Once initiative has been decided, the Round is made up of each creature's turns. Your turn is generally comprised of Actions and Bonus Actions, but a specific turn can include a reaction. You can only take Actions and Bonus Actions on your turn within a round. Your Reaction can be taken on your turn or on someone else's within the round.
On your turn, you are able to Move and take an Action. Examples of actions can be found in the PHB (192-3) and include Attack, Cast a Spell, Dash, Disengage, Dodge, Help, Hide, Search, and Use an Object.
There is one Action you can take that will use your reaction if you choose to use it after your identified triggering event as well: The Ready Action. Should you take this, you have an opportunity to use your Reaction to take an Action based off of a triggering event. Rules for this can be found in the PHB on page 193.
If you have an ability, spell, or some other means where a Bonus Action is available to you, you may use one on your turn.
These are typical in response to a triggering event. Either one that you decide, As with the Ready Action or one that is used as defined by another class ability or spell. An example of this is Counterspell (PHB, 228)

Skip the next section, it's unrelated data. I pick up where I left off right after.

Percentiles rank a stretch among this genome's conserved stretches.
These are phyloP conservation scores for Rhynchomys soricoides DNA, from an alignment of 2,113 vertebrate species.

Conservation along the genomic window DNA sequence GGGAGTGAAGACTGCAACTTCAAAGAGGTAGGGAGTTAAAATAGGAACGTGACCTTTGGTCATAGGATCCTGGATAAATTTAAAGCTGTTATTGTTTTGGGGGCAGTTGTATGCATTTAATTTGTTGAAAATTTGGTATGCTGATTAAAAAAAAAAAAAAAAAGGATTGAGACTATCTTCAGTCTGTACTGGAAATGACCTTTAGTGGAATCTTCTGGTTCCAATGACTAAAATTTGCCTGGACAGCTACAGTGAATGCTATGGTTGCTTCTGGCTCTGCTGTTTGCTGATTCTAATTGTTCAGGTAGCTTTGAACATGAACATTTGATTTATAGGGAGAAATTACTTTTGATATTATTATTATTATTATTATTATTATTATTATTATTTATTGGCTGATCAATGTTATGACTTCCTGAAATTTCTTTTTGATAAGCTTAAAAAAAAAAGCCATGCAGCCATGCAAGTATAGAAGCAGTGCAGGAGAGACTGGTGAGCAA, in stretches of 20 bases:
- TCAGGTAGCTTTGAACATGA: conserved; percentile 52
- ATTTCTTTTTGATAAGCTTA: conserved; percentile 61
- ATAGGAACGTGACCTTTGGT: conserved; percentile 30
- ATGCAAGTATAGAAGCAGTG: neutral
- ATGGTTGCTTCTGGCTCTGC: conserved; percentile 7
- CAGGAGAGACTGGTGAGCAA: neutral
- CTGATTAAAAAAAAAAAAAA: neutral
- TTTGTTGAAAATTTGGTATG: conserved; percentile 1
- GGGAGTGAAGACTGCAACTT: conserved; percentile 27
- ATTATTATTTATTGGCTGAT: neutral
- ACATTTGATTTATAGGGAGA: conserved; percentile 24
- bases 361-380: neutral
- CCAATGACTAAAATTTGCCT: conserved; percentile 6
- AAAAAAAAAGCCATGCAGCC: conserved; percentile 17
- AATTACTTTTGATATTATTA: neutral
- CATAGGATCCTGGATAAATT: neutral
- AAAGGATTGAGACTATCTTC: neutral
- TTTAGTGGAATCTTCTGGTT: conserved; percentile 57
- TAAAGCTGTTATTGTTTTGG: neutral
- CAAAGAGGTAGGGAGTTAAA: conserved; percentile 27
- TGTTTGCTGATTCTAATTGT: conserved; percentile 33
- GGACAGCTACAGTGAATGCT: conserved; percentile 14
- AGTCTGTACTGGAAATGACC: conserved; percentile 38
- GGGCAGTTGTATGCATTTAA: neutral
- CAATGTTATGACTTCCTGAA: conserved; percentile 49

As some reactions can be taken on or outside your specific turn, such as Ready and Counterspell, others can be taken later or earlier in the round, such as Counterspell or Shield - a character is able to use Actions, Bonus Actions, and Reactions during the Initiative Round.
Of course, the standard rules regarding the number of Actions or Reactions still remain and must be followed. While there may be more than one Action available to a player, there is never more than one Bonus Action or Reaction available for a player in a round.
Example 1 - No, Tim would not be able to do this. He has spent his Action casting Fire Bolt. He can't prepare Ready Action because he no longer has an Action to spend.
Example 2 - No, Tim is still limited by his use of his Action casting Fire Bolt. If he had another Action available (e.g. Fighter's Action Surge), he might be able to set up that reaction, but it takes an Action in order to have a Reaction. There are numerous other roadblocks to why this example fails (Readied actions require completion of trigger - so a defensive buff would be 'too late' and that you can only ready a spell with a 1 action cast time.)
My Example of an Action and Reaction on same turn
Tim casts fireball at a group of enemies using his Action. It is now the turn for the enemy Wizard, who follows up with his own Fireball. In response, Tim uses his Reaction to counterspell it.